equivalent of Ruby's Pathname?
wuwei23 at gmail.com
Thu Feb 4 03:08:52 CET 2010
On Feb 4, 8:47 am, Phlip <phlip2... at gmail.com> wrote:
> Yes, calling os.path.walk() and os.path.join() all the time on raw
> strings is fun, but I seem to recall from my Ruby days a class called
> Pathname, which presented an object that behaved like a string at
> need, and like a filesystem path at need. path + 'folder' would
> call .join() and insert the / correctly, for example.
> What's the best equivalent in Python-land?
It's no longer supported, but the 3rd party 'path' module used to be
the go-to module for this:
>>> from path import path
C:\Python26\lib\site-packages\path.py:32: DeprecationWarning: the md5
module is deprecated; use hashlib instead
import sys, warnings, os, fnmatch, glob, shutil, codecs, md5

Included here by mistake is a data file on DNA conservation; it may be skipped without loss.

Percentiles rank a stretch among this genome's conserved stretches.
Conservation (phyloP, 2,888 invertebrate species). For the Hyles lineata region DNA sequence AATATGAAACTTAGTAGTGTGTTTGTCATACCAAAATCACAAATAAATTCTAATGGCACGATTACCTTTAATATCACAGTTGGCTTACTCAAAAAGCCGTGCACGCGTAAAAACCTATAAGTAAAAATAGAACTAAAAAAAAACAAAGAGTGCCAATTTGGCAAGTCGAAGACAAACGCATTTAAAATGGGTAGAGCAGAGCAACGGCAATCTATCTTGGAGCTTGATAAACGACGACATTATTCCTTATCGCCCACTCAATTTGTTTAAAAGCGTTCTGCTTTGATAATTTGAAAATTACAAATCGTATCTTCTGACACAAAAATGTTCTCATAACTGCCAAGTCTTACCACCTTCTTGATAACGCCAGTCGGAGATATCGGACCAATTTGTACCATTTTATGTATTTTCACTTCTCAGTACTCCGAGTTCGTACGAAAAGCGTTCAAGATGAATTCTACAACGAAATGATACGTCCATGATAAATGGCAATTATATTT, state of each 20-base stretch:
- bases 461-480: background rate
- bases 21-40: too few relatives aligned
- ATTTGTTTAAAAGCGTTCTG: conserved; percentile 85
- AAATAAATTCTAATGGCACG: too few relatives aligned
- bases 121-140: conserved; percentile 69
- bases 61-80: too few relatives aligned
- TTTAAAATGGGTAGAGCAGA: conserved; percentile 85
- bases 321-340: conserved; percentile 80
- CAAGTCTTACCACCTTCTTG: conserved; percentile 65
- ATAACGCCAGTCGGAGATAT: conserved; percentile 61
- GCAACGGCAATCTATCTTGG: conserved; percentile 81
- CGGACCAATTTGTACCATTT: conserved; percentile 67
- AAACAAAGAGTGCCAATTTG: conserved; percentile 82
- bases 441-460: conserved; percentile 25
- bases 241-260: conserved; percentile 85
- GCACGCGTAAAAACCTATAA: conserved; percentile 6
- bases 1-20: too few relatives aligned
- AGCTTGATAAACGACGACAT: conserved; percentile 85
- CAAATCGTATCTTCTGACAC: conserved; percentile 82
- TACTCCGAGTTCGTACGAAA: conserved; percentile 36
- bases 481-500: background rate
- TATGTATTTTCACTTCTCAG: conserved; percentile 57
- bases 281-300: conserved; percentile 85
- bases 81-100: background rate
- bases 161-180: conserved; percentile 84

>>> c = path('C:\\')
[path(u'C:\\AUTOEXEC.BAT'), path(u'C:\\boot.ini'), ...]
>>> (c + 'python26').listdir()
>>> (c / 'python26').listdir()
I've hand edited the results for brevity...
The module could do with some TLC to bring it up to date, but warning
aside it still seems to work fine under 2.6.
(From memory, I think the original author gave up when it became clear
it would never be integrated into the standard lib, which is a
shame, I think there's scope for a pathtools addition to the lib that
provides this level of convenience...)
There was also a PEP with another possible implementation:
Hope this helps.
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